Sunday, April 4, 2010

'Ain't but one way to die.'

Great trip to the left coast, in all its sea-sodden, sun-blasted weirdness. Two states, indeed, if not three or four. Hung w/ Auntie Linds in Oakland, walked her neighborhood and dug it; visited Chez Metcalf, in all its creative-sodden, mind-blasted weird greatness. And chickens. Michael & Carol were amazing hosts, as ever. Road trip in back of windowless panel van to LA. Felt like a gringo in reverse.

Dog world, weird and bitter and pathetically awesome as ever. Met lots of virtual acquaintances; saw lots of on-goingly poor training and weak conception of training; had some laughs and learned some stuff. Didn't get hurt. Ran my old ass off, playing the fool and dancing with some dogs. Good stuff. Especially the didn't get hurt part.

Missed the girls a great deal; saw many things I wanted to share w/ them. Took lots of small photos. Not the same, but it's close.

Bad fire at work while I was off-shift. Likely no smoke detectors. Much as the profession has slowed down in the past two decades, causing our 'irrelevancy' to bureaucrats, the advent of smoke detectors has astronomically reduced fire deaths, injuries, & damage. These poor folks were dead before the firefighters even arrived. Very sad.

Spring seemed to be releasing the kracked-un's... Busy Saturday at work. Lots of difficulties breathing, largely due to excess smoking and/or drinking. Early in the day we were called to an apartment for someone having breathing difficulties. Call came from a nephew off-site, who said his uncle was having trouble breathing AND that he'd likely be unhappy to see us. We met a 64 year old man in his underwear, still in the vicinity of influence from the 40 oz bottle and the brandy on his nightstand. He has COPD, lung cancer. He has a host of proscribed meds & inhalers. His lungs were tight, constricted. He militantly refused care, adding he took his inhalers but they didn't make any damn difference. We had a very senior pair of medics arrive, and they, rather than get controlling or confrontational, were quite rational with the man. They explained he was making his quality of life worse, and that it was a horrible way to die. The man demurred.
After a couple back-forths along these lines, the man interjected, 'Ain't but one way to die! Only one.'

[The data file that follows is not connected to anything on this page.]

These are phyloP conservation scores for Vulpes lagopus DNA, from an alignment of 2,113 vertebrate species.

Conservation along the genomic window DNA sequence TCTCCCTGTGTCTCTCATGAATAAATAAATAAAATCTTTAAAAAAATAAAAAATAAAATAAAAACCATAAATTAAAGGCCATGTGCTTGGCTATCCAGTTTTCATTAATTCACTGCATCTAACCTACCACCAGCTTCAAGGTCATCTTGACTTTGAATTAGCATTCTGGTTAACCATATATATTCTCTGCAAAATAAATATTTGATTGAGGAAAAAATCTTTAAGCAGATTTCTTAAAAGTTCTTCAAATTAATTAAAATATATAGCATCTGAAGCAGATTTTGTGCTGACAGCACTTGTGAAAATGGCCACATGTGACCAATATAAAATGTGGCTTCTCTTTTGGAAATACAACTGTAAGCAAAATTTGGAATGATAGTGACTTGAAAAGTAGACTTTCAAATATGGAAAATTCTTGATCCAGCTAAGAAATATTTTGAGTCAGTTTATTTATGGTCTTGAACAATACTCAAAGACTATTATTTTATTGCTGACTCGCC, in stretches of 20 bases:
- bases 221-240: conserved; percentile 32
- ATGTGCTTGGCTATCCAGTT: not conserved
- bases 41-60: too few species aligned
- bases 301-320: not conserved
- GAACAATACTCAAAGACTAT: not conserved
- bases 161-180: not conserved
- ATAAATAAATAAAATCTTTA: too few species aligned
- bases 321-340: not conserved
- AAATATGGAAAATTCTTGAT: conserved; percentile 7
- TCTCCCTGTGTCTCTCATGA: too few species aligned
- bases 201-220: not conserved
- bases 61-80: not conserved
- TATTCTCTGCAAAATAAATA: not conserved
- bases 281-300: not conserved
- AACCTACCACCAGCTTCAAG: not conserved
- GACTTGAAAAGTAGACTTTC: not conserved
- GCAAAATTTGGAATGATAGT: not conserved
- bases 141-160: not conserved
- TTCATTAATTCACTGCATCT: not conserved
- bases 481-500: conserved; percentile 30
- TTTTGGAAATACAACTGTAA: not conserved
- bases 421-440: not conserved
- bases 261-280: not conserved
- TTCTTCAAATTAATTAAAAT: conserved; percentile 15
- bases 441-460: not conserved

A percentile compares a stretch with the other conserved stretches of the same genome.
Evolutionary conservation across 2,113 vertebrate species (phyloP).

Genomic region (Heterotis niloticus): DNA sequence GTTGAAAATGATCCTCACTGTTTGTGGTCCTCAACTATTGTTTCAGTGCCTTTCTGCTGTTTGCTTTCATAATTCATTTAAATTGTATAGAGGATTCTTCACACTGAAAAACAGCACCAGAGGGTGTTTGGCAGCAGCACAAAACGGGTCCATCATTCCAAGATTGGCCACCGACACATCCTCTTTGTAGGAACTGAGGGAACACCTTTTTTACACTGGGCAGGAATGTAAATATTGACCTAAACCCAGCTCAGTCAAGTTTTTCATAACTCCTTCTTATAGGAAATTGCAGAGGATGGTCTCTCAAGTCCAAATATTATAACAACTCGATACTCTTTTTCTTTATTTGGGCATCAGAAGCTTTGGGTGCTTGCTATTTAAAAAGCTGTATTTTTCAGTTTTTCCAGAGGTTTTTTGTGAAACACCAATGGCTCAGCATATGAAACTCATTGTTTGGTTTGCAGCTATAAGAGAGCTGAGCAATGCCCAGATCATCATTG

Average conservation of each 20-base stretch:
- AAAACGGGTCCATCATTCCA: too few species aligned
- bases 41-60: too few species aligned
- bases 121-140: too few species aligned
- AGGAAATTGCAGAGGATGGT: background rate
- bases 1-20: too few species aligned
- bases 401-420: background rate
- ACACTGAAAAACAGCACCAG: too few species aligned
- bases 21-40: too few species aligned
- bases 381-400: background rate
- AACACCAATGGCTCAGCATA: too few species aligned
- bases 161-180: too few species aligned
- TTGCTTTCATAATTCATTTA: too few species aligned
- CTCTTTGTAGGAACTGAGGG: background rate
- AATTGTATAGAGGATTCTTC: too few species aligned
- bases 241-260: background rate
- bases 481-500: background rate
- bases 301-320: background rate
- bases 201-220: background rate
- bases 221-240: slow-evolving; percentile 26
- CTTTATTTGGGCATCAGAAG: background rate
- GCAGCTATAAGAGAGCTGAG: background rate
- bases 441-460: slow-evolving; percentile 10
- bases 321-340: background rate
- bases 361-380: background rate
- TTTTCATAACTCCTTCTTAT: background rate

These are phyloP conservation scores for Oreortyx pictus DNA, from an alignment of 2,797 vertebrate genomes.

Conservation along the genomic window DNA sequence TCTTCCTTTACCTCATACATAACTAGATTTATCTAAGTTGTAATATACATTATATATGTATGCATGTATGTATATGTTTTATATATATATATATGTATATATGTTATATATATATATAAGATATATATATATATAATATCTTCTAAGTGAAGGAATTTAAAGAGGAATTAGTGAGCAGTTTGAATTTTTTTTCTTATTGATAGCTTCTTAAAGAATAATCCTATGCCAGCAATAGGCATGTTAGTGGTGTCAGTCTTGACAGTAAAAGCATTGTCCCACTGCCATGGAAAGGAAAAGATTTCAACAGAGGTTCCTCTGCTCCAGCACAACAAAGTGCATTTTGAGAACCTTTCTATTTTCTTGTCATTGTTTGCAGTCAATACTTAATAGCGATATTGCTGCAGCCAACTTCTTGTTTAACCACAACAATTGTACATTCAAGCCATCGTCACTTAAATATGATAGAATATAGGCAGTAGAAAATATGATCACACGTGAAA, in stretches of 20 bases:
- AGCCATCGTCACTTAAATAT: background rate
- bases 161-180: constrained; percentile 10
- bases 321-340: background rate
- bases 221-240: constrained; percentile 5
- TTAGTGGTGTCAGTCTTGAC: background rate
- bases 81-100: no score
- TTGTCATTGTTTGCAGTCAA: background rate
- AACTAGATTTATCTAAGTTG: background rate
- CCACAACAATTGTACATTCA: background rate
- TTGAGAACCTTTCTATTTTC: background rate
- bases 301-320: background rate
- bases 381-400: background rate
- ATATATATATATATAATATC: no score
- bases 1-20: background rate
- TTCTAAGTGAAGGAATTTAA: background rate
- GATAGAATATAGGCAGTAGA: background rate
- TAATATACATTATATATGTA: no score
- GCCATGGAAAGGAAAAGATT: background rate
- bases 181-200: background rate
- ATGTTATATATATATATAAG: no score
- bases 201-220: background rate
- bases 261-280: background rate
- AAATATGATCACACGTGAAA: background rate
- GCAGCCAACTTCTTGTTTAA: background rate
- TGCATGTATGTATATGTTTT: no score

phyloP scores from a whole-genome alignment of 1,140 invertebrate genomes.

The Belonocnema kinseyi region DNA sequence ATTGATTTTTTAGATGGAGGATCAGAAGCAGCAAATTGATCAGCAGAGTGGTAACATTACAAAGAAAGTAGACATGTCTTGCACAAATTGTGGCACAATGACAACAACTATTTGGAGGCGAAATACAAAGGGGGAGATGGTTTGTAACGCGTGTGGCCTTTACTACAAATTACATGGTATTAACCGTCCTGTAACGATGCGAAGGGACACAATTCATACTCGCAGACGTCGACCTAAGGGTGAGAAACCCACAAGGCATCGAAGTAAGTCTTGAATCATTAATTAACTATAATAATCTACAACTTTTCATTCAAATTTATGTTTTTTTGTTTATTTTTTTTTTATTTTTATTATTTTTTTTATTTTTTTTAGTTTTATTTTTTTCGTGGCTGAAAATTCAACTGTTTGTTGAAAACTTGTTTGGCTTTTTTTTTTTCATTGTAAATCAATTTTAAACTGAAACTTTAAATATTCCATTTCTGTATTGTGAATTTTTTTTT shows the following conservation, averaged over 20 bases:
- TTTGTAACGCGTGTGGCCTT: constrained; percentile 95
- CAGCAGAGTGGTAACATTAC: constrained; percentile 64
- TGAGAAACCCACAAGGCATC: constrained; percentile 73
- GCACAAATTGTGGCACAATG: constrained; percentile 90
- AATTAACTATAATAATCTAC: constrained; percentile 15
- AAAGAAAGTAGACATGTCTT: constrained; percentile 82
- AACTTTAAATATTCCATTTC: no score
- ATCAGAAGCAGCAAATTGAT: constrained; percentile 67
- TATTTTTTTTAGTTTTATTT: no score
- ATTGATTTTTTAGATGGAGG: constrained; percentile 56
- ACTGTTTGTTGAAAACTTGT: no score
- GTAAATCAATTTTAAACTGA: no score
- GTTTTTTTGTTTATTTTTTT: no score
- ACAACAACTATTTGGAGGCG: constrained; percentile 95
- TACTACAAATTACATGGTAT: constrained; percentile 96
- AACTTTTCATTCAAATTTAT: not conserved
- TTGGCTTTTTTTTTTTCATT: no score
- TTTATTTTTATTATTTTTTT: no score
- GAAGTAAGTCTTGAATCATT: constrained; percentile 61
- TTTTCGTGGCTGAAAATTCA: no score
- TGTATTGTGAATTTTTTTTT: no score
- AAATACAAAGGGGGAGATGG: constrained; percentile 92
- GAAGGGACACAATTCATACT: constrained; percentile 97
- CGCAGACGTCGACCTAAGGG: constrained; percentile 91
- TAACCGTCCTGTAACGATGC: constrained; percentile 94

'Are you saying you want to die, Sir?' the medic inquired; if he stated yes, we could take him on a psych hold (although we all knew the struggle to 'help' him would possibly cause him to go into respiratory arrest).
'Hell no. But we all got to die, and there ain't but one way to do it.'
'Well, Sir, you are choosing to ignore medical advice, but you are a man in your own home, and you're relatively sober, so we'll have to leave you here. When it gets worse, you're welcome to call us back. We will come, and we will try to help you.'

The man picked up the phone, dismissing us with a wave, and proceeded to call and chew out his nephew.
He had a point. He also was wrong, but I think he knew he was wrong, and in that fatal acknowledgment, he was thus correct.

I am continually stunned by how remote the life/death process is from most people. My mother-in-law insists her doctor is impressed by how healthy she is--though I suspect she's omitting the qualifier 'for someone who should be in an iron lung.' She knows her incessant smoking is horrible for her, but she persists, hoping--I suppose--she'll outlive the statistics, or she'll slip away quietly. She might, but odds are better that she'll suffer a stroke and its devastating, debilitating consequences. There is a long, long, hard way between living and dead.

We were shaking our heads at his stubbornness and at his plight as we left. I pointed out that it was bracingly more honest than all the people who continue to eat poorly, smoke too much, and juggle their meds, then insist on calling us at all hours because they do not feel well. No shit you don't; and, what do you think we're going to provide you that might trump your own derelictions?

And so it went. Spring and all.

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